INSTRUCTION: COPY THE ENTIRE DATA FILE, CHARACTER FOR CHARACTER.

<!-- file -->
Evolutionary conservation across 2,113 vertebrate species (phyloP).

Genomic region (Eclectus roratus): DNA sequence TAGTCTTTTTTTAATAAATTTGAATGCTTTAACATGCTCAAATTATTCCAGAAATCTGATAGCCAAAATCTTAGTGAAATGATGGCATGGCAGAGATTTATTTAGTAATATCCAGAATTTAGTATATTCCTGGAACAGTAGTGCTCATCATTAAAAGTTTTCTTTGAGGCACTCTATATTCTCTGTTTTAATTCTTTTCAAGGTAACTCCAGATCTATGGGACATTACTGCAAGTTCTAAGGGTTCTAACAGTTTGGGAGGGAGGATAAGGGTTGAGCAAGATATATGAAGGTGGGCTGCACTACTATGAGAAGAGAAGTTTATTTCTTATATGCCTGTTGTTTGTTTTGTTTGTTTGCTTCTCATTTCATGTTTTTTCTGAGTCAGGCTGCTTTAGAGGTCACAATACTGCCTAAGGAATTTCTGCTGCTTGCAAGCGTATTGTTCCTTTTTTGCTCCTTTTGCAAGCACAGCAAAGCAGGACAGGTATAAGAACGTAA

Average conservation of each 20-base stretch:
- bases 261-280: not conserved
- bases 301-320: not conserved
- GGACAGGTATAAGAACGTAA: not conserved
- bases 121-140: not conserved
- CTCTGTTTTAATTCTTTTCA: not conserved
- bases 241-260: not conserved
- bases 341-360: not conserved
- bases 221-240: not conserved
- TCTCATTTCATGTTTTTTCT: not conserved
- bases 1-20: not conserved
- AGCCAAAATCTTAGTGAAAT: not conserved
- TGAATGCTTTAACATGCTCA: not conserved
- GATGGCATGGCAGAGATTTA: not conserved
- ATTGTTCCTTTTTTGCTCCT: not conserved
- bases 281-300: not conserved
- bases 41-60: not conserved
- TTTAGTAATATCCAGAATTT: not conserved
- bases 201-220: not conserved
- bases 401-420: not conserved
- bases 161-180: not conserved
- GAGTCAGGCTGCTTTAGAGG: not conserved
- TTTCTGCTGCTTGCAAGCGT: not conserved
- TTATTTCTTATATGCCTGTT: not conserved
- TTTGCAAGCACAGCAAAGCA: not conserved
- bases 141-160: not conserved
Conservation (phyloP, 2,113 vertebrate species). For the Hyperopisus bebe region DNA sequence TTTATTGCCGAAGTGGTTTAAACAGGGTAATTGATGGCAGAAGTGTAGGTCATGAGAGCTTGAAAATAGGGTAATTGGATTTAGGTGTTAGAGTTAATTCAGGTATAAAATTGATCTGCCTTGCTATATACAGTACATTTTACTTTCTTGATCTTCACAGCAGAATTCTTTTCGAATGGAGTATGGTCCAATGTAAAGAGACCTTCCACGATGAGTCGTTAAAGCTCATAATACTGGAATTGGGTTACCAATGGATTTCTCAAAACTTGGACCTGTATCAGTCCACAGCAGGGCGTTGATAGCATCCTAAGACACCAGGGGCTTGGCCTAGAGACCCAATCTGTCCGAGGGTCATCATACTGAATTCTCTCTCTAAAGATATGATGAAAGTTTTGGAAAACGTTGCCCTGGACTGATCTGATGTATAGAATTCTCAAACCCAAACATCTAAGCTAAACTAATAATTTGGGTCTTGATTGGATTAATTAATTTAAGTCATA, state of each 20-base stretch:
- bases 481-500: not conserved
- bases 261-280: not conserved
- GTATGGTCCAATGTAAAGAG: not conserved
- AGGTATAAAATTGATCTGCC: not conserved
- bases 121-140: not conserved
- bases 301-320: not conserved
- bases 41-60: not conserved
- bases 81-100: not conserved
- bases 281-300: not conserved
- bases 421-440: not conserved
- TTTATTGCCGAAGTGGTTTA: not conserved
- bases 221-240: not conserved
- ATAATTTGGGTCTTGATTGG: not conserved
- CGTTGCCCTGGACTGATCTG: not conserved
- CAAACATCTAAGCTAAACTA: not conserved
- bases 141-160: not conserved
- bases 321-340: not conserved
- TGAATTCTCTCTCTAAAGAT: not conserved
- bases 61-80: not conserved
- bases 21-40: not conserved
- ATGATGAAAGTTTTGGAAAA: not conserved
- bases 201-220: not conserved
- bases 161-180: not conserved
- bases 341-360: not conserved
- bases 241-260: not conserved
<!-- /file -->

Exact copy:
Evolutionary conservation across 2,113 vertebrate species (phyloP).

Genomic region (Eclectus roratus): DNA sequence TAGTCTTTTTTTAATAAATTTGAATGCTTTAACATGCTCAAATTATTCCAGAAATCTGATAGCCAAAATCTTAGTGAAATGATGGCATGGCAGAGATTTATTTAGTAATATCCAGAATTTAGTATATTCCTGGAACAGTAGTGCTCATCATTAAAAGTTTTCTTTGAGGCACTCTATATTCTCTGTTTTAATTCTTTTCAAGGTAACTCCAGATCTATGGGACATTACTGCAAGTTCTAAGGGTTCTAACAGTTTGGGAGGGAGGATAAGGGTTGAGCAAGATATATGAAGGTGGGCTGCACTACTATGAGAAGAGAAGTTTATTTCTTATATGCCTGTTGTTTGTTTTGTTTGTTTGCTTCTCATTTCATGTTTTTTCTGAGTCAGGCTGCTTTAGAGGTCACAATACTGCCTAAGGAATTTCTGCTGCTTGCAAGCGTATTGTTCCTTTTTTGCTCCTTTTGCAAGCACAGCAAAGCAGGACAGGTATAAGAACGTAA

Average conservation of each 20-base stretch:
- bases 261-280: not conserved
- bases 301-320: not conserved
- GGACAGGTATAAGAACGTAA: not conserved
- bases 121-140: not conserved
- CTCTGTTTTAATTCTTTTCA: not conserved
- bases 241-260: not conserved
- bases 341-360: not conserved
- bases 221-240: not conserved
- TCTCATTTCATGTTTTTTCT: not conserved
- bases 1-20: not conserved
- AGCCAAAATCTTAGTGAAAT: not conserved
- TGAATGCTTTAACATGCTCA: not conserved
- GATGGCATGGCAGAGATTTA: not conserved
- ATTGTTCCTTTTTTGCTCCT: not conserved
- bases 281-300: not conserved
- bases 41-60: not conserved
- TTTAGTAATATCCAGAATTT: not conserved
- bases 201-220: not conserved
- bases 401-420: not conserved
- bases 161-180: not conserved
- GAGTCAGGCTGCTTTAGAGG: not conserved
- TTTCTGCTGCTTGCAAGCGT: not conserved
- TTATTTCTTATATGCCTGTT: not conserved
- TTTGCAAGCACAGCAAAGCA: not conserved
- bases 141-160: not conserved
Conservation (phyloP, 2,113 vertebrate species). For the Hyperopisus bebe region DNA sequence TTTATTGCCGAAGTGGTTTAAACAGGGTAATTGATGGCAGAAGTGTAGGTCATGAGAGCTTGAAAATAGGGTAATTGGATTTAGGTGTTAGAGTTAATTCAGGTATAAAATTGATCTGCCTTGCTATATACAGTACATTTTACTTTCTTGATCTTCACAGCAGAATTCTTTTCGAATGGAGTATGGTCCAATGTAAAGAGACCTTCCACGATGAGTCGTTAAAGCTCATAATACTGGAATTGGGTTACCAATGGATTTCTCAAAACTTGGACCTGTATCAGTCCACAGCAGGGCGTTGATAGCATCCTAAGACACCAGGGGCTTGGCCTAGAGACCCAATCTGTCCGAGGGTCATCATACTGAATTCTCTCTCTAAAGATATGATGAAAGTTTTGGAAAACGTTGCCCTGGACTGATCTGATGTATAGAATTCTCAAACCCAAACATCTAAGCTAAACTAATAATTTGGGTCTTGATTGGATTAATTAATTTAAGTCATA, state of each 20-base stretch:
- bases 481-500: not conserved
- bases 261-280: not conserved
- GTATGGTCCAATGTAAAGAG: not conserved
- AGGTATAAAATTGATCTGCC: not conserved
- bases 121-140: not conserved
- bases 301-320: not conserved
- bases 41-60: not conserved
- bases 81-100: not conserved
- bases 281-300: not conserved
- bases 421-440: not conserved
- TTTATTGCCGAAGTGGTTTA: not conserved
- bases 221-240: not conserved
- ATAATTTGGGTCTTGATTGG: not conserved
- CGTTGCCCTGGACTGATCTG: not conserved
- CAAACATCTAAGCTAAACTA: not conserved
- bases 141-160: not conserved
- bases 321-340: not conserved
- TGAATTCTCTCTCTAAAGAT: not conserved
- bases 61-80: not conserved
- bases 21-40: not conserved
- ATGATGAAAGTTTTGGAAAA: not conserved
- bases 201-220: not conserved
- bases 161-180: not conserved
- bases 341-360: not conserved
- bases 241-260: not conserved